Roger Munns (keyboards, synthesizer)
Steve Richardson (bass, guitar)
Mel Thorpe (saxophone, flute, clarinet)
Pete York (drums, percussion)

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Tracklist:
01. What’s The Racket (York) 3.52
02. Segura Samba (Thorpe/Munns) + Pamplona (Richardson) 7.43
03. Seguidillas Gitanas (Thorpe/Munns) 3.38
04. Hobgoblin (Thorpe/Munns) 2.51
05. Happy (Richardson) 3.21
06. Lucky For Some (Thorpe/Munns) 4.20
07. Chicken Chasing Charlie (York) 10.21

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Kornet – Same (1975)

FrontCover1KORNET was a jazz-rock group formed at Framnäs college in Öjebyn by guitarist Stefan BJORKLUND, drummer Ake SUNDQVIST, and keyboardist Stefan NILSSON in 1974. They were joined by Anders JONSSON on Vibes, bassist Sten FORSMAN and a large ensemble including brass, woodwinds and strings. Their sought-after debut LP ‘Kornet’ was released in 1975 on Manifest. The collective went on to release two more albums during their heyday, ‘Fritt Fall’ in 1977 [also on Manifest] and ‘Kornet III’ in ’79 on PickUp Records. (by progarchives.com)

Very good Jazz Rock band from Ojebyn,Sweden,formed in 1974,which released 3 LP’s between 1975 and 1979.All members had a good background mostly in pop music,until they got tired and decided to choose a more demanding music path.This decision led them to the release of their self-titled debut in 1975,which is their strongest effort for many Prog/Jazz Rock collectors.The band consisted of Stefan Nillson on piano/synths, Stefan Björklund on guitars, Sten Forsman on bass/cello, Allan Lundström on saxes, Åke Sundqvist on drums/percussions/vibraphone and Johan Engström on flutes/acoustic guitars.

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The tracks can be split in three categories: These into fast and furious grooves with great guitar solos and powerful interplays,these into flute-driven calm jazzy prog with a slight Canterbury feeling,while the third category includes compositions in a Free Jazz from,dominated by improvisational saxes and nice work on bass/contrabass by Forsman.All of them are of very high quality without exception,which shows the band great talent and perfect collaboration.I can also make an honourable reference to the awesome electric piano work of Stefan Nillson,who also had an underground personal career in the 80’s,releasing 3 personal LP’S.Very decent work,highly recommended to Jazz Rock lovers. (by apps79)

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Personnel:
Stefan Björklund (guitar)
Johan Engström (flute)
Sten Forsman (bass, cello on 04.)
Allan Lundström (saxophone)
Stefan Nilsson (piano, synthesizer)
Åke Sundqvist (drums, percussion, french horn on 03., vibraphone 0n 04.)
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Johan Engström (guitar on 04.)
Anders Jonsson (xycolophone, percussion 0n 04.)
Jan Skoglund (bassoon on 04.)

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Tracklist:
01. Skriket Från Vildmarken (Björklund) 3.08
02. Sju Hungriga År (Nilsson) 4.45
03.  Jojk (Traditional) 0.45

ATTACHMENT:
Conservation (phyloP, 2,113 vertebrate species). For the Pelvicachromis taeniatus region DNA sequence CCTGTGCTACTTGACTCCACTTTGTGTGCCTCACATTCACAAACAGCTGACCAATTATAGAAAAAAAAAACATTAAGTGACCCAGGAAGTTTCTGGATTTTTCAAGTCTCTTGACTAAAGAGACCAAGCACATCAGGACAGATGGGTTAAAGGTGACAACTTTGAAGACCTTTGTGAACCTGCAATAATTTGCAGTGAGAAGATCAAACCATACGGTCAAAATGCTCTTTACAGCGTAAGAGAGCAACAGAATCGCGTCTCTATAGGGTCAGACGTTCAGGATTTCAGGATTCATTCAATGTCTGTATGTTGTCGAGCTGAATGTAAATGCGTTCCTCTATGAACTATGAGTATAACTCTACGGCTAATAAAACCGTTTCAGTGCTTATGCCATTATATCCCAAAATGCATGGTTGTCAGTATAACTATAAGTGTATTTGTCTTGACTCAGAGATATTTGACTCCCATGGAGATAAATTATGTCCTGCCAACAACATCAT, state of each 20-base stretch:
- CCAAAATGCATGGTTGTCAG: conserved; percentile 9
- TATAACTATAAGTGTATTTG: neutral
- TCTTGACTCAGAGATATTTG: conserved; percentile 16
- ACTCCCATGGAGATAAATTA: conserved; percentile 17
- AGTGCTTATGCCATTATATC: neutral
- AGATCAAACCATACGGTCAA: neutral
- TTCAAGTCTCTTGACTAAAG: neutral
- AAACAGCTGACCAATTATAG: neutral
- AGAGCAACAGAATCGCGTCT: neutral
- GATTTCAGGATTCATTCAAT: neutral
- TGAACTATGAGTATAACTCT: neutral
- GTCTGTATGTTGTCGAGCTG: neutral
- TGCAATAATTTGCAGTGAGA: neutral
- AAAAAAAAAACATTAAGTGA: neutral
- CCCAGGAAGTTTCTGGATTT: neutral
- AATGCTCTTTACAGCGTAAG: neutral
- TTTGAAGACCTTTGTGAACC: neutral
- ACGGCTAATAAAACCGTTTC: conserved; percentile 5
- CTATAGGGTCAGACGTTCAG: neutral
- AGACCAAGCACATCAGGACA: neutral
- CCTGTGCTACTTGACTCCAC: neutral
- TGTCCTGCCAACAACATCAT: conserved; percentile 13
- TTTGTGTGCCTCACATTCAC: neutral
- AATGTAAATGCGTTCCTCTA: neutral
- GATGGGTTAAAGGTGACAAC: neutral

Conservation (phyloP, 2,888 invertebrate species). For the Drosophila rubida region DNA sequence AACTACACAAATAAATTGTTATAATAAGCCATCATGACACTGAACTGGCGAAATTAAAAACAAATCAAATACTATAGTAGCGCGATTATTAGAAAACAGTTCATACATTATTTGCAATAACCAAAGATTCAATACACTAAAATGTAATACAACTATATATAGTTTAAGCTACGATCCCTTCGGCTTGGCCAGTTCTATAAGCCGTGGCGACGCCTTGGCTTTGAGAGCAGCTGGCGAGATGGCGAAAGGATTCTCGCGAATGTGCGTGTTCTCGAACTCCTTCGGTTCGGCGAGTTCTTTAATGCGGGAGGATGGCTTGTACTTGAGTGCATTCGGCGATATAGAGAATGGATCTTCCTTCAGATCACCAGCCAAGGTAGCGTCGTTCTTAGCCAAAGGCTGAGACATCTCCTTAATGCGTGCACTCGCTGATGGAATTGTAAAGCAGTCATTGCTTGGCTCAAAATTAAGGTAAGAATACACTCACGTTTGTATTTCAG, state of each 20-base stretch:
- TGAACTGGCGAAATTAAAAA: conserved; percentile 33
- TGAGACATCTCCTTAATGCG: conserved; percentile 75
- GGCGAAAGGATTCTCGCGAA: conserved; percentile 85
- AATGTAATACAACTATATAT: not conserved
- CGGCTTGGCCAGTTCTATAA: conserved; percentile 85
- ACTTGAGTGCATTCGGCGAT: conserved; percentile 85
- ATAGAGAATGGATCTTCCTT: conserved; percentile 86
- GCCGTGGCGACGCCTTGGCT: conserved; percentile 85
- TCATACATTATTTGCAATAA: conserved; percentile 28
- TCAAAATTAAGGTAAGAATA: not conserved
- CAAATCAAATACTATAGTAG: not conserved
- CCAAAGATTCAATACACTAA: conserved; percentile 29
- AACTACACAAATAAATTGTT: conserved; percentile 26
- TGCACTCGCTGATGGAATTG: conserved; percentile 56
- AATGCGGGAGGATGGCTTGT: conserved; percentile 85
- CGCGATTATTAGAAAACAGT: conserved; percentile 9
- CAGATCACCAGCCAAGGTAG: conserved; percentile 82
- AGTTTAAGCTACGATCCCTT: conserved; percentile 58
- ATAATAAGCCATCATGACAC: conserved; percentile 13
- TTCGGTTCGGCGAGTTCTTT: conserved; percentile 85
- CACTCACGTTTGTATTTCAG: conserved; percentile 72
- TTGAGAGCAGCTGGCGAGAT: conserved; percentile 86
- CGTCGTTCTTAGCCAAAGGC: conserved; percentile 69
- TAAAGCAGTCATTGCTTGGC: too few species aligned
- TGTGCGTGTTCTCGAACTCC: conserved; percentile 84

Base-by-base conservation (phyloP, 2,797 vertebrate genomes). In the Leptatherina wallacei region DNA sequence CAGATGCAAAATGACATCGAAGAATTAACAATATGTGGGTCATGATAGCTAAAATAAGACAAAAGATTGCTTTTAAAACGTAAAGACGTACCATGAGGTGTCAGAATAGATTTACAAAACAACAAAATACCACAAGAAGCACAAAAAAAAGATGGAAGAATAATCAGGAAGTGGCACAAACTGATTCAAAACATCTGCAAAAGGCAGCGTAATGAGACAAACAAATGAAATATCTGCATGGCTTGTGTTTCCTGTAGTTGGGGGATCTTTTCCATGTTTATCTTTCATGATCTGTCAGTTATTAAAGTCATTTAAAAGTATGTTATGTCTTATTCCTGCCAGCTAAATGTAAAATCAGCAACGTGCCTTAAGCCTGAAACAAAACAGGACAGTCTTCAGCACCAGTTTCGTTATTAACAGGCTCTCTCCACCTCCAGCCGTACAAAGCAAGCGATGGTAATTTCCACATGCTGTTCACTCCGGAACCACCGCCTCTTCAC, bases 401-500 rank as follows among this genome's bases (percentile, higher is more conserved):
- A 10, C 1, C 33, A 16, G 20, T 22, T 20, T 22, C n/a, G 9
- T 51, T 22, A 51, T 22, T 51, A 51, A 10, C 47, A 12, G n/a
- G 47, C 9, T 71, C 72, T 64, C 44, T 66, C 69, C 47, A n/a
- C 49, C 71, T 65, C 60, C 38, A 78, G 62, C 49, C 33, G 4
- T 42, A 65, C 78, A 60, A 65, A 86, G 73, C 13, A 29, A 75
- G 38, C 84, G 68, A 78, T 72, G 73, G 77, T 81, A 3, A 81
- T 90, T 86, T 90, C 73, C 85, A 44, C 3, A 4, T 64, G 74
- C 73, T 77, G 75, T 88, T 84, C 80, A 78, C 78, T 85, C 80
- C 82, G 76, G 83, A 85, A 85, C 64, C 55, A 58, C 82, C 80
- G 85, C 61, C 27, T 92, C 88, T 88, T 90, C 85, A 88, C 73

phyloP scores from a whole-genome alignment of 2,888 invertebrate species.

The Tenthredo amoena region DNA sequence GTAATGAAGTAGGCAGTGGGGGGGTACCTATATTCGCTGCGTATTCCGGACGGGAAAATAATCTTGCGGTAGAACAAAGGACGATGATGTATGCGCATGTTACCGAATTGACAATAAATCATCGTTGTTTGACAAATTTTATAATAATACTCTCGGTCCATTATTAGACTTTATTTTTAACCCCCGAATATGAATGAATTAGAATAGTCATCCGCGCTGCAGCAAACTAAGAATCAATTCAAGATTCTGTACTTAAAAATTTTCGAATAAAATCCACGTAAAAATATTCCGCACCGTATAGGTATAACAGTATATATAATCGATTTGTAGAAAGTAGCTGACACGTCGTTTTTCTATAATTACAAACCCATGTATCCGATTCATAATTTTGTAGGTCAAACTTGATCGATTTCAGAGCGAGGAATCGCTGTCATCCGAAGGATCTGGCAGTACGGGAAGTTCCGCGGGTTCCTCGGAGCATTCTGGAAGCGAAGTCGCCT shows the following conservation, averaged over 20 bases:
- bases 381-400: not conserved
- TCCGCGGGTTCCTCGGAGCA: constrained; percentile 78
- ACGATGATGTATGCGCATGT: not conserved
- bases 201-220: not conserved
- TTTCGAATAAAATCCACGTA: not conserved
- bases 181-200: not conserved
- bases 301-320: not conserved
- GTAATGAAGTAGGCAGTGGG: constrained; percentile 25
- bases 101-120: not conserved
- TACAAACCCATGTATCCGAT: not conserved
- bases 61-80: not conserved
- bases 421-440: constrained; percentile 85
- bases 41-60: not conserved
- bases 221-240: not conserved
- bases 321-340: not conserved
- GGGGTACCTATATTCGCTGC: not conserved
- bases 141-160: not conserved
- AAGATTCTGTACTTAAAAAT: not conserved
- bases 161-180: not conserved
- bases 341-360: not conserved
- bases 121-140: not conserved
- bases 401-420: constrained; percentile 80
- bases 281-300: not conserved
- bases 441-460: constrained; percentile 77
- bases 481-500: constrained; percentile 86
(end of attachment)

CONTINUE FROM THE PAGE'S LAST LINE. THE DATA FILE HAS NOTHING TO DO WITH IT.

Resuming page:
04. Friska Fläktar (Nilsson) 5.06
05. Frunk (Sundqvist) 3.35
06. Intrude, Tretaktar’n (Nilsson) 7.06
07. Pygges Blues (Björklund) 3.43
08. Musik Ur Filmen ‘Adams Födelse’ (Jonsson) 3.32

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Tony Williams Lifetime – (Turn It Over) (1970)

LPFrontCover1The Tony Williams Lifetime was a jazz fusion group led by jazz drummer Tony Williams.

The Tony Williams Lifetime was founded in 1969 as a power trio with John McLaughlin on electric guitar, and Larry Young (a.k.a. Khalid Yasin) on organ. The band was possibly named for Williams’ debut album as a bandleader, Life Time, released on Blue Note in 1964. Its debut album was Emergency!, a double album released on Polydor/PolyGram Records in 1969. It was largely rejected by jazz listeners at the time of its release because of its heavy rock influences, but it is now looked upon as a fusion classic. Jack Bruce joined the group to provide bass and vocals on its second album, Turn it Over, released in 1970 (by wikipedia)

The better of the two albums the Tony Williams Lifetime recorded in 1970, Turn It Over, is a far more focused and powerful album than the loose, experimental Ego, and one of the more intense pieces of early jazz-rock fusion around. In parts, it’s like Jimi Hendrix’s Band of Gypsys with much better chops. It’s more rock-oriented and darker-hued than their debut, 1969’s Emergency!, and the temporary addition of ex-Cream member Jack Bruce on bass and vocals alongside stalwart guitarist John McLaughlin makes this something of a milestone of British progressive jazz.

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The album’s primary flaw is that unlike the expansive double album Emergency!, these ten songs are tightly constricted into pop-song forms — only a swinging cover of Antonio Carlos Jobim’s “Once I Loved” breaks the five-minute mark, and then only barely — which reins in these marvelous soloists too much. This is particularly frustrating since pieces like the two-part “To Whom It May Concern” feature some outstanding solos (especially from McLaughlin and organist Larry Young, the group’s secret weapon) that are frustratingly, tantalizingly short. Expanded to a double album, Turn It Over would probably surpass Emergency! as a pioneering jazz-rock fusion release; as it is, it’s an exciting but mildly maddening session. (by Stewart Mason)

What a line-up ! Including a very fine bass solo by Jack Bruce on “Right On”. The solo was called “Powerhouse Sod” and you can hear on the West, Bruce Laing live album, too.